Todays Editorial: Importance of being there

St. Ignatius Primary School and St. Ignatius High School recently held its annual Sports Day and, like all sports days for all Cayman schools, the highlights included plenty of fierce competition and good sportsmanship.

The children of Cayman’s schools never fail to deliver an exciting day of fun and competition.

A highlight of the St. Ignatius Sports Day that was no less impressive was the high turnout of parents. There were many cheers and hugs for the children, as it should be.

Cayman’s parents, however, do not always do so well.

More times than not on Grand Cayman, parents fail to show up for their children’s big day.

Too often youth sports events in the Cayman Islands take place in relative silence because no mothers or fathers are there to cheer. Something more important in their lives, something more important than their children, has taken priority.

It is obviously nice if a parent is present when a child stumbles and fades to finish last.

No one, not even the best coach or teacher can dry the tears of a heartbroken child like a parent can. But too often, the only one that is there to do it is a good-hearted coach or teacher. What might not be so obvious is that children need parents in their moments of triumph just as much as they do in the darkness of defeat.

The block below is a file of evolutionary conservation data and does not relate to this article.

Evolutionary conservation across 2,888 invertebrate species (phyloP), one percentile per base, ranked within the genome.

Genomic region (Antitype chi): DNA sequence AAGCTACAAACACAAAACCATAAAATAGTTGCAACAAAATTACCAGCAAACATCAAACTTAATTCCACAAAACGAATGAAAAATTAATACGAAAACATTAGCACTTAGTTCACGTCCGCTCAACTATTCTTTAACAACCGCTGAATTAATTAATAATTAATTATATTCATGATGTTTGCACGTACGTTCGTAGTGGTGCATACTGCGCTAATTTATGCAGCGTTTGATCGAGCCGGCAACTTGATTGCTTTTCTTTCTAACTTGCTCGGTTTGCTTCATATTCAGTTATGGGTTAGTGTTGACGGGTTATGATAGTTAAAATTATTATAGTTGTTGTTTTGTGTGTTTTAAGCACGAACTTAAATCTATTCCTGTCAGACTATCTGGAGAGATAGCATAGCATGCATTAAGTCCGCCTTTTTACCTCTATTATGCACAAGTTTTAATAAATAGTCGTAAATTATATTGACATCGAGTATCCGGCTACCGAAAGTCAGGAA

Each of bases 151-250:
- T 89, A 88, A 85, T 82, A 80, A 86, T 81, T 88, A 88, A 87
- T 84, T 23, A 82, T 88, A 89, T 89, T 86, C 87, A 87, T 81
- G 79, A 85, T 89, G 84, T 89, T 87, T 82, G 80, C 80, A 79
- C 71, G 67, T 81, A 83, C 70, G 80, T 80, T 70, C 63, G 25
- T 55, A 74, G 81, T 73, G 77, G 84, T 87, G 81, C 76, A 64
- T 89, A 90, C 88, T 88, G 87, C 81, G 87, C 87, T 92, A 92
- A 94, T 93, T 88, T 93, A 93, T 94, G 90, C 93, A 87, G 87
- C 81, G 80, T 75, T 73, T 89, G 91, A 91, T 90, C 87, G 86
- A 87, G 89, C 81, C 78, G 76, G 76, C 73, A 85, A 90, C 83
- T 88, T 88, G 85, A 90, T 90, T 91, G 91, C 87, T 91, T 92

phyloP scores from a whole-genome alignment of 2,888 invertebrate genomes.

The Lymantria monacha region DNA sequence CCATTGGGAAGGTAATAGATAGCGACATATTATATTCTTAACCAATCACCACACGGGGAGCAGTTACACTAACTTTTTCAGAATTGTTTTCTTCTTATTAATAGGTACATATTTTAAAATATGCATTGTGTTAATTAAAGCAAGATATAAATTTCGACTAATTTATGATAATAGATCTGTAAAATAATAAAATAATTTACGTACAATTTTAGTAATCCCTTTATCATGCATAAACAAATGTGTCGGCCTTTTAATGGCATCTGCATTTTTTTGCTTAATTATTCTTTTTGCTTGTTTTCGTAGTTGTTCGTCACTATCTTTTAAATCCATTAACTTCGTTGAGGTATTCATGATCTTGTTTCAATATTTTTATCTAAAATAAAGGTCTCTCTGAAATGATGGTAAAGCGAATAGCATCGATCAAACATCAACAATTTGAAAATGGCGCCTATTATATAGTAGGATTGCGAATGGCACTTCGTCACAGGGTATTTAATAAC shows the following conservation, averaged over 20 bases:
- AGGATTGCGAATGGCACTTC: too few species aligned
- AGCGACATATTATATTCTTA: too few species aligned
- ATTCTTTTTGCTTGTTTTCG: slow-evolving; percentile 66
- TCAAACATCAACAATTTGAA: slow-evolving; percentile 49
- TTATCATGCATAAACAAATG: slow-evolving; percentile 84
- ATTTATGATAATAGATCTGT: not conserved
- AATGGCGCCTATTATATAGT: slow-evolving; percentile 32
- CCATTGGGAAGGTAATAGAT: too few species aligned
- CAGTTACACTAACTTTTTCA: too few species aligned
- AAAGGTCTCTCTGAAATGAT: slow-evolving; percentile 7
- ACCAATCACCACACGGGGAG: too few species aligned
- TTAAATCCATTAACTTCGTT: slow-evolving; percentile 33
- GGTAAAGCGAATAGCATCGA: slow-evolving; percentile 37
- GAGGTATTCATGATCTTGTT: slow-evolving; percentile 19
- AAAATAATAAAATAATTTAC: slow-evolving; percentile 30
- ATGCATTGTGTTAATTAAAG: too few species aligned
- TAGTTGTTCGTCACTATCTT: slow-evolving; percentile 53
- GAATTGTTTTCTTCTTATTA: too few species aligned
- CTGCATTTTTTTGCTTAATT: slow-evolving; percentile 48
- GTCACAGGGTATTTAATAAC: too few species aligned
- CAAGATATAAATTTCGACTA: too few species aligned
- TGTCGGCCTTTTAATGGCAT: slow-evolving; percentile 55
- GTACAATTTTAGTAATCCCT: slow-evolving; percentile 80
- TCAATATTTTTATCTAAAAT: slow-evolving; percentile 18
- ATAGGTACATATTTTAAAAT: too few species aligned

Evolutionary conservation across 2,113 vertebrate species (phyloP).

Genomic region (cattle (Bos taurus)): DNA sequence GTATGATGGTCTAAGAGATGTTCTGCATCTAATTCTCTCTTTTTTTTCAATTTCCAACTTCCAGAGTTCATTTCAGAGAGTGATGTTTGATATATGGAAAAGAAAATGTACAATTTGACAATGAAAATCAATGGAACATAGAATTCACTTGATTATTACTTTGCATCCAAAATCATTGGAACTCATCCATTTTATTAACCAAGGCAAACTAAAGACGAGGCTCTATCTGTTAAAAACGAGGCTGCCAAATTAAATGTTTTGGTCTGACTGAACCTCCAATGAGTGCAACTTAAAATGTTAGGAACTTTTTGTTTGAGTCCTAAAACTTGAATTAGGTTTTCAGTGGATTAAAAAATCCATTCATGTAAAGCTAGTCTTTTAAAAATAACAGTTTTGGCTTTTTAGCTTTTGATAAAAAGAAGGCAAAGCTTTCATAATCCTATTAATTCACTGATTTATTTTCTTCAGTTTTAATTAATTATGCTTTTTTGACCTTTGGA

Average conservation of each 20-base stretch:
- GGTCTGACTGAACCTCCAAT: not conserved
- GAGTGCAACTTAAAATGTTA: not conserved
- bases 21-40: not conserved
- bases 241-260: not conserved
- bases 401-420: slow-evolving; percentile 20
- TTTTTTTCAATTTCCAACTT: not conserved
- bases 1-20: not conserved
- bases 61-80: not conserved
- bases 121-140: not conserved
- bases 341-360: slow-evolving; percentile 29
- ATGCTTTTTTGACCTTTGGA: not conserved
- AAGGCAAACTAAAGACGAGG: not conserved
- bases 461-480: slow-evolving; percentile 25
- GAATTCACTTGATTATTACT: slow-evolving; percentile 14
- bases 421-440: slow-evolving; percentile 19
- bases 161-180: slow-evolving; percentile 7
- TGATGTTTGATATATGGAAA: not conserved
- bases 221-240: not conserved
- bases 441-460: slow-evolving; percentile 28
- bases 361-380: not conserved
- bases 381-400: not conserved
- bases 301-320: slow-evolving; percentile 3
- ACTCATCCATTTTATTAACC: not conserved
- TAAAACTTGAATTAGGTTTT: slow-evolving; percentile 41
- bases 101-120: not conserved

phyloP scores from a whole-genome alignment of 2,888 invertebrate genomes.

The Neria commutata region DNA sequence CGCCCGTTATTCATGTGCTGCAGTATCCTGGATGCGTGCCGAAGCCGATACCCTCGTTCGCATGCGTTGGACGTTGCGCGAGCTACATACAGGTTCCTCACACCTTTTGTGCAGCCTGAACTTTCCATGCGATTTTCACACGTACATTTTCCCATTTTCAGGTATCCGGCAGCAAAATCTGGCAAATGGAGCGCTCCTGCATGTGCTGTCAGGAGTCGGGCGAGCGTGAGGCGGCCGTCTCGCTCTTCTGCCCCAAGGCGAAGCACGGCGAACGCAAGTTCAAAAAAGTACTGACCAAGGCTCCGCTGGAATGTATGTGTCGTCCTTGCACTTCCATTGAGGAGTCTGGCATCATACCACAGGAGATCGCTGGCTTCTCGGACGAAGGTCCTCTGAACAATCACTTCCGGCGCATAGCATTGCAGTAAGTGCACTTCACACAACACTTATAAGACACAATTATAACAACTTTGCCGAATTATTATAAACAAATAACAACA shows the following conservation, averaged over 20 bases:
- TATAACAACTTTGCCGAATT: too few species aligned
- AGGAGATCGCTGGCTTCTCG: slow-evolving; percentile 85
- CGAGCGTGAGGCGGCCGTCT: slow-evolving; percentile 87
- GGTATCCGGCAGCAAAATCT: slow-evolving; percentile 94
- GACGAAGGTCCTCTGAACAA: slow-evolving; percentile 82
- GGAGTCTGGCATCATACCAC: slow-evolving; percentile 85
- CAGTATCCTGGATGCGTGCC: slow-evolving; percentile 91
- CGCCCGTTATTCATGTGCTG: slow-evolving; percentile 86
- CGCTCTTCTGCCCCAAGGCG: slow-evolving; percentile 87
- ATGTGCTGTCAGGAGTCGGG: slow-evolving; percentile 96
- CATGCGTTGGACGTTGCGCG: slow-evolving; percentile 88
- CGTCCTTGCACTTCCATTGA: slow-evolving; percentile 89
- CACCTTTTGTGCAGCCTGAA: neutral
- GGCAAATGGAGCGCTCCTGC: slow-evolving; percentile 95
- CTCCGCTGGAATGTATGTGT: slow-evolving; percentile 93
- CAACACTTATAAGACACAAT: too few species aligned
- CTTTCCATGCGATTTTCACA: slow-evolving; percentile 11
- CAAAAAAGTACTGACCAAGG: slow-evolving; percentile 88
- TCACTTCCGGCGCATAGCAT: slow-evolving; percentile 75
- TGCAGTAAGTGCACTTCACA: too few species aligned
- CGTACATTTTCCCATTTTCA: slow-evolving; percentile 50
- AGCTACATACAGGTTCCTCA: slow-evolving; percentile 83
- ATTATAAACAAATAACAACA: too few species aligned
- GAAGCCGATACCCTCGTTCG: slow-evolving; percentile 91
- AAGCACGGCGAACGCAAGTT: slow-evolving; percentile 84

Few things are as painful to a young athlete as to struggle and win only to have no parent to enjoy the moment with.

A child who crosses the finish line first is quick to glance around in the hopes of finding a mother’s or father’s eyes. Just as it is with adults, success means little without a loved one to share it with.

One can only wonder why so many parents do not attend their children’s sports events. Do they not know how stressful a big game can be for a 10 year-old?

Do they not care about the loneliness and pain their child feels if they drop the crucial catch?

Work is probably the most common reason for the parent no-shows that plague Grand Cayman sports. Most situations can be worked out, however, with nothing more than a little planning and a little begging. Some employers are human beings with children too.

They just might understand and agree to a brief excused absence in order to keep a child from competing in silence.

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